For the last few weeks I’ve been ankle-deep in scraps of sodden paper, as we systematically scored, steamed and stripped paper from virtually every wall on our ground floor. As I type, two phenomenally skilled plasterers are turning my crumbly, 150-year old walls as smooth as marble. They’re hiding the awful textured ceilings behind perfect new boards, and re-building the shape of the original bay window to restore satisfyingly crisp geometry that for so long has been warped and wobbly.
It’s finally time to lose myself in mood boards and paint samples, configure furniture and pick out fittings. Which prompted me to write this post: how to plan a room makeover.
How to Plan a Room Makeover
This isn’t about project managing full renovations or coordinating major building works. This method will work for redecorating spaces in your home: when you’re faced with a room that you know you want to change, and may even have an inkling of how you want it to be, but you’re overwhelmed by where, how and when to start.
Use this straightforward methodology, in this simple order, to make sense of the challenge ahead. In part one, we’ll use some simple questions to lay the ground work for your project. Then in part two, we’ll crystallise the vision and turn it into a real place of action.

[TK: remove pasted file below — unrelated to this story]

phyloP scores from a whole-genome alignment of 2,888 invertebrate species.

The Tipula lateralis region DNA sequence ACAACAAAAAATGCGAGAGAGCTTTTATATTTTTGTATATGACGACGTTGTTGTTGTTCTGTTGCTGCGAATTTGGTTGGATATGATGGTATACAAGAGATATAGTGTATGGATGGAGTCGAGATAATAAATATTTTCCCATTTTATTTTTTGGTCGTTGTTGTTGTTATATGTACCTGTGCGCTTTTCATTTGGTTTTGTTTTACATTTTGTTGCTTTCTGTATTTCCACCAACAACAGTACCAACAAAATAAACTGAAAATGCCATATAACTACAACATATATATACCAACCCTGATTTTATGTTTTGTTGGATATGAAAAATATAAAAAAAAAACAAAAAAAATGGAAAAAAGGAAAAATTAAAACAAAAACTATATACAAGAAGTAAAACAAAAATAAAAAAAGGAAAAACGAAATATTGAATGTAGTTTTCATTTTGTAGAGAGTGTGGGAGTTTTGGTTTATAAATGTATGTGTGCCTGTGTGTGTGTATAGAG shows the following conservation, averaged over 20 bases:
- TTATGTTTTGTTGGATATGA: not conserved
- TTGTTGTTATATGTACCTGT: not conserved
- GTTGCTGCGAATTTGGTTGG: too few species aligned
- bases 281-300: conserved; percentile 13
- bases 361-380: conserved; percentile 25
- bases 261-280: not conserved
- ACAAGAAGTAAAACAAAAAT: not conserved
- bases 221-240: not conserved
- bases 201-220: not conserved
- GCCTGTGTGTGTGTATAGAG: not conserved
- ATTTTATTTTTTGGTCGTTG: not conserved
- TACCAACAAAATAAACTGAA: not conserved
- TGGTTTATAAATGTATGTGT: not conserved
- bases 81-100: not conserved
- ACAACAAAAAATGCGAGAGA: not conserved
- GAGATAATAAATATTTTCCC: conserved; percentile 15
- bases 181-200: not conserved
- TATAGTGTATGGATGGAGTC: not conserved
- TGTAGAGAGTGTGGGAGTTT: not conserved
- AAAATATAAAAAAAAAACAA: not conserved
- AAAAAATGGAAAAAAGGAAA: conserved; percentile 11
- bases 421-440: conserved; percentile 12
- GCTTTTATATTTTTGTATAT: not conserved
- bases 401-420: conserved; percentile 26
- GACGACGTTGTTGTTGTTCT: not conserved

Let’s get going…
First, Ask Yourself Six Questions
These are six questions that I believe will take you from “I want to change this room!” to “I have an actionable plan to transform this room”. For each, I’ll explain what we’re trying to get at with the question, and give you my sample answer for our downstairs makeover.
Question 1: How do I want to live in this room?
I bang on about this all the time but it’s SO important. Redecorating, redesigning or rearranging is entirely pointless unless it creates an improvement in the way you live in your space. Otherwise, you’re just swapping out cushions.
Don’t get me wrong, that doesn’t mean I’m only here for functional changes. Aesthetic tweaks – restyling a corner or indeed swapping out cushions – absolutely can change the way you live in a space. It’s subtle, but if it sparks a tiny fizz of joy when you walk back into that room for the first time and it feels somehow fresher, better, more you than it did before – great! You#ll enjoy the space more and be more inclined to live in it.
The problem is when we start making changes because we like how they looked somewhere else, or we like them in theory, without connecting that to how we actually live in our home.